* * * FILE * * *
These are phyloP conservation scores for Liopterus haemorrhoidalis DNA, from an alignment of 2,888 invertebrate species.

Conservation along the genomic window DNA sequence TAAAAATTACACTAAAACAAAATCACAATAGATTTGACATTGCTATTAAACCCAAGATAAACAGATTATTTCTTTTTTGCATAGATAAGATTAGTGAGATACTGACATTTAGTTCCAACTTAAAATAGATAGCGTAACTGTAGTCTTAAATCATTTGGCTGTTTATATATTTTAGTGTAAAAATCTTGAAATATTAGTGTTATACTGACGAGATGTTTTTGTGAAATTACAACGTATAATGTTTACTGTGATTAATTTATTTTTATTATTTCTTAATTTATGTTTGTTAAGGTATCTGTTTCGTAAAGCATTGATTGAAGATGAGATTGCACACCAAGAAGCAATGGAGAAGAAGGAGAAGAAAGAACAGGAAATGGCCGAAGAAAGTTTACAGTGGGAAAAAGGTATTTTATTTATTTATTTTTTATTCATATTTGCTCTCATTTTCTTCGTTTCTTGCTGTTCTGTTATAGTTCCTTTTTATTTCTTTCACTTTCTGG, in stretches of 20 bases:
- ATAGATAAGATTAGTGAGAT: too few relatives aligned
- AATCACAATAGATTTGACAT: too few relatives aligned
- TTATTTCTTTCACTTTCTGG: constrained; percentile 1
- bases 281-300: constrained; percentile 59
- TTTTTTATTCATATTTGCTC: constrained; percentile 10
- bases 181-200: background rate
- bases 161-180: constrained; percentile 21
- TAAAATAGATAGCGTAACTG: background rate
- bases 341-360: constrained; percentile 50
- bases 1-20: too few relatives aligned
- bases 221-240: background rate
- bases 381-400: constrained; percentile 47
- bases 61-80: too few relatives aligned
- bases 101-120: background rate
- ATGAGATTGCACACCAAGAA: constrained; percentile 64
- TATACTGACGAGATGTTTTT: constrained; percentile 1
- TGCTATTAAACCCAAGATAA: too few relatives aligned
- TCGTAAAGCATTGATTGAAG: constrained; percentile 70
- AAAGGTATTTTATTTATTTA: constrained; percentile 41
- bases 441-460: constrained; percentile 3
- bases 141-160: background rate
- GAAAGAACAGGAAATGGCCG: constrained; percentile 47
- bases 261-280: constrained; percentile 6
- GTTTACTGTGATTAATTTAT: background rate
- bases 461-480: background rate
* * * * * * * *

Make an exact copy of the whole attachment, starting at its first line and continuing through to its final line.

These are phyloP conservation scores for Liopterus haemorrhoidalis DNA, from an alignment of 2,888 invertebrate species.

Conservation along the genomic window DNA sequence TAAAAATTACACTAAAACAAAATCACAATAGATTTGACATTGCTATTAAACCCAAGATAAACAGATTATTTCTTTTTTGCATAGATAAGATTAGTGAGATACTGACATTTAGTTCCAACTTAAAATAGATAGCGTAACTGTAGTCTTAAATCATTTGGCTGTTTATATATTTTAGTGTAAAAATCTTGAAATATTAGTGTTATACTGACGAGATGTTTTTGTGAAATTACAACGTATAATGTTTACTGTGATTAATTTATTTTTATTATTTCTTAATTTATGTTTGTTAAGGTATCTGTTTCGTAAAGCATTGATTGAAGATGAGATTGCACACCAAGAAGCAATGGAGAAGAAGGAGAAGAAAGAACAGGAAATGGCCGAAGAAAGTTTACAGTGGGAAAAAGGTATTTTATTTATTTATTTTTTATTCATATTTGCTCTCATTTTCTTCGTTTCTTGCTGTTCTGTTATAGTTCCTTTTTATTTCTTTCACTTTCTGG, in stretches of 20 bases:
- ATAGATAAGATTAGTGAGAT: too few relatives aligned
- AATCACAATAGATTTGACAT: too few relatives aligned
- TTATTTCTTTCACTTTCTGG: constrained; percentile 1
- bases 281-300: constrained; percentile 59
- TTTTTTATTCATATTTGCTC: constrained; percentile 10
- bases 181-200: background rate
- bases 161-180: constrained; percentile 21
- TAAAATAGATAGCGTAACTG: background rate
- bases 341-360: constrained; percentile 50
- bases 1-20: too few relatives aligned
- bases 221-240: background rate
- bases 381-400: constrained; percentile 47
- bases 61-80: too few relatives aligned
- bases 101-120: background rate
- ATGAGATTGCACACCAAGAA: constrained; percentile 64
- TATACTGACGAGATGTTTTT: constrained; percentile 1
- TGCTATTAAACCCAAGATAA: too few relatives aligned
- TCGTAAAGCATTGATTGAAG: constrained; percentile 70
- AAAGGTATTTTATTTATTTA: constrained; percentile 41
- bases 441-460: constrained; percentile 3
- bases 141-160: background rate
- GAAAGAACAGGAAATGGCCG: constrained; percentile 47
- bases 261-280: constrained; percentile 6
- GTTTACTGTGATTAATTTAT: background rate
- bases 461-480: background rate